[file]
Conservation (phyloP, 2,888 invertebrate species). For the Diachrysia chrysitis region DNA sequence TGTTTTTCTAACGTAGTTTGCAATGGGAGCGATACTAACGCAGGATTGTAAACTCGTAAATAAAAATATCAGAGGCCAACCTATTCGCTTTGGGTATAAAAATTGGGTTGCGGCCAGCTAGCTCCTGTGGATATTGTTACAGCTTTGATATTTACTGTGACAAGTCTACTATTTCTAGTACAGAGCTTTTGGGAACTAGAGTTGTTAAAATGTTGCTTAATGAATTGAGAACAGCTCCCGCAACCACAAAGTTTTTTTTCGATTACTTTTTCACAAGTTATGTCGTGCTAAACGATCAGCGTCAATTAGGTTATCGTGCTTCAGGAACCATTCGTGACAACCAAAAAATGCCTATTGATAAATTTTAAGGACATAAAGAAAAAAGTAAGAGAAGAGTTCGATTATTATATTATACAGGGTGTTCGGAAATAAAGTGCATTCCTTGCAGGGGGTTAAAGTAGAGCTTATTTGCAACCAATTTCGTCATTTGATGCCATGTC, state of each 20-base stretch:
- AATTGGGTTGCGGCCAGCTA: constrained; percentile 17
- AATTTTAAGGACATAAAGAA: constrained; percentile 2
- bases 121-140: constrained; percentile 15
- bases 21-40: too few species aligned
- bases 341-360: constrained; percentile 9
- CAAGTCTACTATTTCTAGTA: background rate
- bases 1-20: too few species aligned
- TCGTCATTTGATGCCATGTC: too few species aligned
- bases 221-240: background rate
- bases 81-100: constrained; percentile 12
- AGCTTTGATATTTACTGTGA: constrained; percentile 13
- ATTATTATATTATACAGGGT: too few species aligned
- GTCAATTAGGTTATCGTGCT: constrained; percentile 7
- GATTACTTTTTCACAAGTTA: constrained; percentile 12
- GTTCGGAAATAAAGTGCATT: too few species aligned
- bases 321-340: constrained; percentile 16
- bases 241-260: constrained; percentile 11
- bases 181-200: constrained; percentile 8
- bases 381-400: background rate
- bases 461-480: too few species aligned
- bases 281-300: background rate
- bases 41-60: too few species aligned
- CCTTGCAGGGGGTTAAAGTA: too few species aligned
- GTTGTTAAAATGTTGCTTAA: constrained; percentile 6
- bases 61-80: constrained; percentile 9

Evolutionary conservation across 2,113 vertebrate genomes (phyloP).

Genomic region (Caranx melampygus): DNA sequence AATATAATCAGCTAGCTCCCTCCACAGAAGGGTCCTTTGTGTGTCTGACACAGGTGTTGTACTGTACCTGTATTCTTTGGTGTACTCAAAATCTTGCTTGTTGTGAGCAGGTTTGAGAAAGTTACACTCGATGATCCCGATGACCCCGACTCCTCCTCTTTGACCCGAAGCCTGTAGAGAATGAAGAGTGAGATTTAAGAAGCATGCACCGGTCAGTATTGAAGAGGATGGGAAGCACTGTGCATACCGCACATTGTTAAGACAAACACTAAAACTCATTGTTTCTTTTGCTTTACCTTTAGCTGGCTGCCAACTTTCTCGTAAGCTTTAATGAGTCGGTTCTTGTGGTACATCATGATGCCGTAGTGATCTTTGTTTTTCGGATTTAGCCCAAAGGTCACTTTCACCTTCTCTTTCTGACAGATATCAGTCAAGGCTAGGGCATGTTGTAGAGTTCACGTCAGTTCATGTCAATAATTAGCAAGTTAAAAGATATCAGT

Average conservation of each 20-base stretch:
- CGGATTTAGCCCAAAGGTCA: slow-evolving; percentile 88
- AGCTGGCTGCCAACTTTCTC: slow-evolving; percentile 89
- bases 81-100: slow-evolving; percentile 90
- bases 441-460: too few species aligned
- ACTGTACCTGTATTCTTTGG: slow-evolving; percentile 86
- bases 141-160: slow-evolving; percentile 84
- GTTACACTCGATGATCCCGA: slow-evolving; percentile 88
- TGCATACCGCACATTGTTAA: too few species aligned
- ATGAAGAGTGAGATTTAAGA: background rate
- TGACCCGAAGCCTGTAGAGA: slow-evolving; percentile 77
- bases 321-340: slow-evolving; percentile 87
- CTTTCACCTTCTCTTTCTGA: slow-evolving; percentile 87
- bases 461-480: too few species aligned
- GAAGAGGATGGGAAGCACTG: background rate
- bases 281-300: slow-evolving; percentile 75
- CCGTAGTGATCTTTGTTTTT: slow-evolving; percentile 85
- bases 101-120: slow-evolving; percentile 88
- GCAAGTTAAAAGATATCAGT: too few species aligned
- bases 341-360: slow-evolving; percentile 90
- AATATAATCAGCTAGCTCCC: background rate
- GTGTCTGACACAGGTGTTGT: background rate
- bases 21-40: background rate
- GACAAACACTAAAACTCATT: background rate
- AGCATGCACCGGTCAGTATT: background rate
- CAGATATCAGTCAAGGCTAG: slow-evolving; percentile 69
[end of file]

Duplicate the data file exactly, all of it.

Conservation (phyloP, 2,888 invertebrate species). For the Diachrysia chrysitis region DNA sequence TGTTTTTCTAACGTAGTTTGCAATGGGAGCGATACTAACGCAGGATTGTAAACTCGTAAATAAAAATATCAGAGGCCAACCTATTCGCTTTGGGTATAAAAATTGGGTTGCGGCCAGCTAGCTCCTGTGGATATTGTTACAGCTTTGATATTTACTGTGACAAGTCTACTATTTCTAGTACAGAGCTTTTGGGAACTAGAGTTGTTAAAATGTTGCTTAATGAATTGAGAACAGCTCCCGCAACCACAAAGTTTTTTTTCGATTACTTTTTCACAAGTTATGTCGTGCTAAACGATCAGCGTCAATTAGGTTATCGTGCTTCAGGAACCATTCGTGACAACCAAAAAATGCCTATTGATAAATTTTAAGGACATAAAGAAAAAAGTAAGAGAAGAGTTCGATTATTATATTATACAGGGTGTTCGGAAATAAAGTGCATTCCTTGCAGGGGGTTAAAGTAGAGCTTATTTGCAACCAATTTCGTCATTTGATGCCATGTC, state of each 20-base stretch:
- AATTGGGTTGCGGCCAGCTA: constrained; percentile 17
- AATTTTAAGGACATAAAGAA: constrained; percentile 2
- bases 121-140: constrained; percentile 15
- bases 21-40: too few species aligned
- bases 341-360: constrained; percentile 9
- CAAGTCTACTATTTCTAGTA: background rate
- bases 1-20: too few species aligned
- TCGTCATTTGATGCCATGTC: too few species aligned
- bases 221-240: background rate
- bases 81-100: constrained; percentile 12
- AGCTTTGATATTTACTGTGA: constrained; percentile 13
- ATTATTATATTATACAGGGT: too few species aligned
- GTCAATTAGGTTATCGTGCT: constrained; percentile 7
- GATTACTTTTTCACAAGTTA: constrained; percentile 12
- GTTCGGAAATAAAGTGCATT: too few species aligned
- bases 321-340: constrained; percentile 16
- bases 241-260: constrained; percentile 11
- bases 181-200: constrained; percentile 8
- bases 381-400: background rate
- bases 461-480: too few species aligned
- bases 281-300: background rate
- bases 41-60: too few species aligned
- CCTTGCAGGGGGTTAAAGTA: too few species aligned
- GTTGTTAAAATGTTGCTTAA: constrained; percentile 6
- bases 61-80: constrained; percentile 9

Evolutionary conservation across 2,113 vertebrate genomes (phyloP).

Genomic region (Caranx melampygus): DNA sequence AATATAATCAGCTAGCTCCCTCCACAGAAGGGTCCTTTGTGTGTCTGACACAGGTGTTGTACTGTACCTGTATTCTTTGGTGTACTCAAAATCTTGCTTGTTGTGAGCAGGTTTGAGAAAGTTACACTCGATGATCCCGATGACCCCGACTCCTCCTCTTTGACCCGAAGCCTGTAGAGAATGAAGAGTGAGATTTAAGAAGCATGCACCGGTCAGTATTGAAGAGGATGGGAAGCACTGTGCATACCGCACATTGTTAAGACAAACACTAAAACTCATTGTTTCTTTTGCTTTACCTTTAGCTGGCTGCCAACTTTCTCGTAAGCTTTAATGAGTCGGTTCTTGTGGTACATCATGATGCCGTAGTGATCTTTGTTTTTCGGATTTAGCCCAAAGGTCACTTTCACCTTCTCTTTCTGACAGATATCAGTCAAGGCTAGGGCATGTTGTAGAGTTCACGTCAGTTCATGTCAATAATTAGCAAGTTAAAAGATATCAGT

Average conservation of each 20-base stretch:
- CGGATTTAGCCCAAAGGTCA: slow-evolving; percentile 88
- AGCTGGCTGCCAACTTTCTC: slow-evolving; percentile 89
- bases 81-100: slow-evolving; percentile 90
- bases 441-460: too few species aligned
- ACTGTACCTGTATTCTTTGG: slow-evolving; percentile 86
- bases 141-160: slow-evolving; percentile 84
- GTTACACTCGATGATCCCGA: slow-evolving; percentile 88
- TGCATACCGCACATTGTTAA: too few species aligned
- ATGAAGAGTGAGATTTAAGA: background rate
- TGACCCGAAGCCTGTAGAGA: slow-evolving; percentile 77
- bases 321-340: slow-evolving; percentile 87
- CTTTCACCTTCTCTTTCTGA: slow-evolving; percentile 87
- bases 461-480: too few species aligned
- GAAGAGGATGGGAAGCACTG: background rate
- bases 281-300: slow-evolving; percentile 75
- CCGTAGTGATCTTTGTTTTT: slow-evolving; percentile 85
- bases 101-120: slow-evolving; percentile 88
- GCAAGTTAAAAGATATCAGT: too few species aligned
- bases 341-360: slow-evolving; percentile 90
- AATATAATCAGCTAGCTCCC: background rate
- GTGTCTGACACAGGTGTTGT: background rate
- bases 21-40: background rate
- GACAAACACTAAAACTCATT: background rate
- AGCATGCACCGGTCAGTATT: background rate
- CAGATATCAGTCAAGGCTAG: slow-evolving; percentile 69